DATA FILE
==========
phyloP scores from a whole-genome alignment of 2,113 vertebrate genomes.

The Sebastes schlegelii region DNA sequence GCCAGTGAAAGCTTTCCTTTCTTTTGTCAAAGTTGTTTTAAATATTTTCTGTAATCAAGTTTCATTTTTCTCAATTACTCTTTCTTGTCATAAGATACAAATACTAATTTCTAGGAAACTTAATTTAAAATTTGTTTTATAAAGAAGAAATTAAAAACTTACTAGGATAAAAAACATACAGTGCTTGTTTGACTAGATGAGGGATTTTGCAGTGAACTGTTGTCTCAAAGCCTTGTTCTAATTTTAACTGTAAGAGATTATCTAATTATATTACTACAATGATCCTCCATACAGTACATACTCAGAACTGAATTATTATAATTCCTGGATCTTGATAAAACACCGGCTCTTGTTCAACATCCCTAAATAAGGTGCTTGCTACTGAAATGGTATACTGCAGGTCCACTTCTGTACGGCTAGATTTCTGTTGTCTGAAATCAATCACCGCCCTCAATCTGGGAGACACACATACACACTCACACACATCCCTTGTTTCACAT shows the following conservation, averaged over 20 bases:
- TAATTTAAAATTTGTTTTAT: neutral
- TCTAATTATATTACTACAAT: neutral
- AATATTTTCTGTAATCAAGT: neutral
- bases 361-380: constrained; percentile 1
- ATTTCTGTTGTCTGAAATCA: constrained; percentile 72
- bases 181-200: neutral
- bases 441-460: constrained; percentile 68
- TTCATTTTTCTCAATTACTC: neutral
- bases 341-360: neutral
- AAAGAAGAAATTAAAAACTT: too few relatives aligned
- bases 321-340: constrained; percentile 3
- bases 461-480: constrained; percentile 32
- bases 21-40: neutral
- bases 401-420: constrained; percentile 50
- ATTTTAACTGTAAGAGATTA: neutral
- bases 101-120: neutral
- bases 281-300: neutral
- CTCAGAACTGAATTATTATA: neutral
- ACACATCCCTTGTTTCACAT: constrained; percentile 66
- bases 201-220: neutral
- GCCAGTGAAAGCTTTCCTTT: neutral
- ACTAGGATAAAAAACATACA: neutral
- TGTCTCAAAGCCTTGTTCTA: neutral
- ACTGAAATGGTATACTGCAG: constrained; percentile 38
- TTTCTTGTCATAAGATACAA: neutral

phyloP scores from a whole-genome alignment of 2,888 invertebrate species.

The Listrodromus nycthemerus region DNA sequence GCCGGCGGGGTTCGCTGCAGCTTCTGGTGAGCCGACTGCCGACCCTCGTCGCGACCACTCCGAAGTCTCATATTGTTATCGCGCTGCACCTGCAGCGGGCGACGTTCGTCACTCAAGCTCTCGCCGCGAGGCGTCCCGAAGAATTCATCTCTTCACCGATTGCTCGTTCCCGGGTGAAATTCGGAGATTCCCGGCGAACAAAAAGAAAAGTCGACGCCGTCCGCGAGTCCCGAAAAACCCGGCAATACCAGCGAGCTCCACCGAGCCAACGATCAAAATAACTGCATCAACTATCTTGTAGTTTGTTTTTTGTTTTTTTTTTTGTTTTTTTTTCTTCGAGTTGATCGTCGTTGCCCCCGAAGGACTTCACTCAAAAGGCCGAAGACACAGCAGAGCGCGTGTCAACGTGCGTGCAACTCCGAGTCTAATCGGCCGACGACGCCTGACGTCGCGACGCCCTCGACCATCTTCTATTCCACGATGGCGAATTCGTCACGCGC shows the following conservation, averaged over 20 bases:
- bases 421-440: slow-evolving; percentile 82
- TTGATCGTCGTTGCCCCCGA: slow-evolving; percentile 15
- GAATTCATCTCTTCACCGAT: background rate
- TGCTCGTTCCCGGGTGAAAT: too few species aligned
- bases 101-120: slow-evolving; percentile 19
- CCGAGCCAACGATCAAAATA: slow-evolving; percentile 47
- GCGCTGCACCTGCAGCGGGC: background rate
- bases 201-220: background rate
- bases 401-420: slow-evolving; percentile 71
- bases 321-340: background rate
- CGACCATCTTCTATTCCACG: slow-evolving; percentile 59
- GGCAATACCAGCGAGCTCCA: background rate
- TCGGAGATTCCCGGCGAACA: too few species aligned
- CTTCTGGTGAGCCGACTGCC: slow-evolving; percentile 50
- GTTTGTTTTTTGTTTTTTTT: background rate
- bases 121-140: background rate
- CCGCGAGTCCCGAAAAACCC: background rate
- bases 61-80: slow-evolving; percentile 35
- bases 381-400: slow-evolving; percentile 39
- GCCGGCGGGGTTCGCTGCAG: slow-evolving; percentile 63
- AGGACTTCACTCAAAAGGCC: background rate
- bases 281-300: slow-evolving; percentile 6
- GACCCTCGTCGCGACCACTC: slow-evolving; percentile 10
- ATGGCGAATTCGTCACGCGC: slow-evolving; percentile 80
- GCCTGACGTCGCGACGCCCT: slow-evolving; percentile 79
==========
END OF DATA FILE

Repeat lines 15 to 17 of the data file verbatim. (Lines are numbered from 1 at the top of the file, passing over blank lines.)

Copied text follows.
- bases 21-40: neutral
- bases 401-420: constrained; percentile 50
- ATTTTAACTGTAAGAGATTA: neutral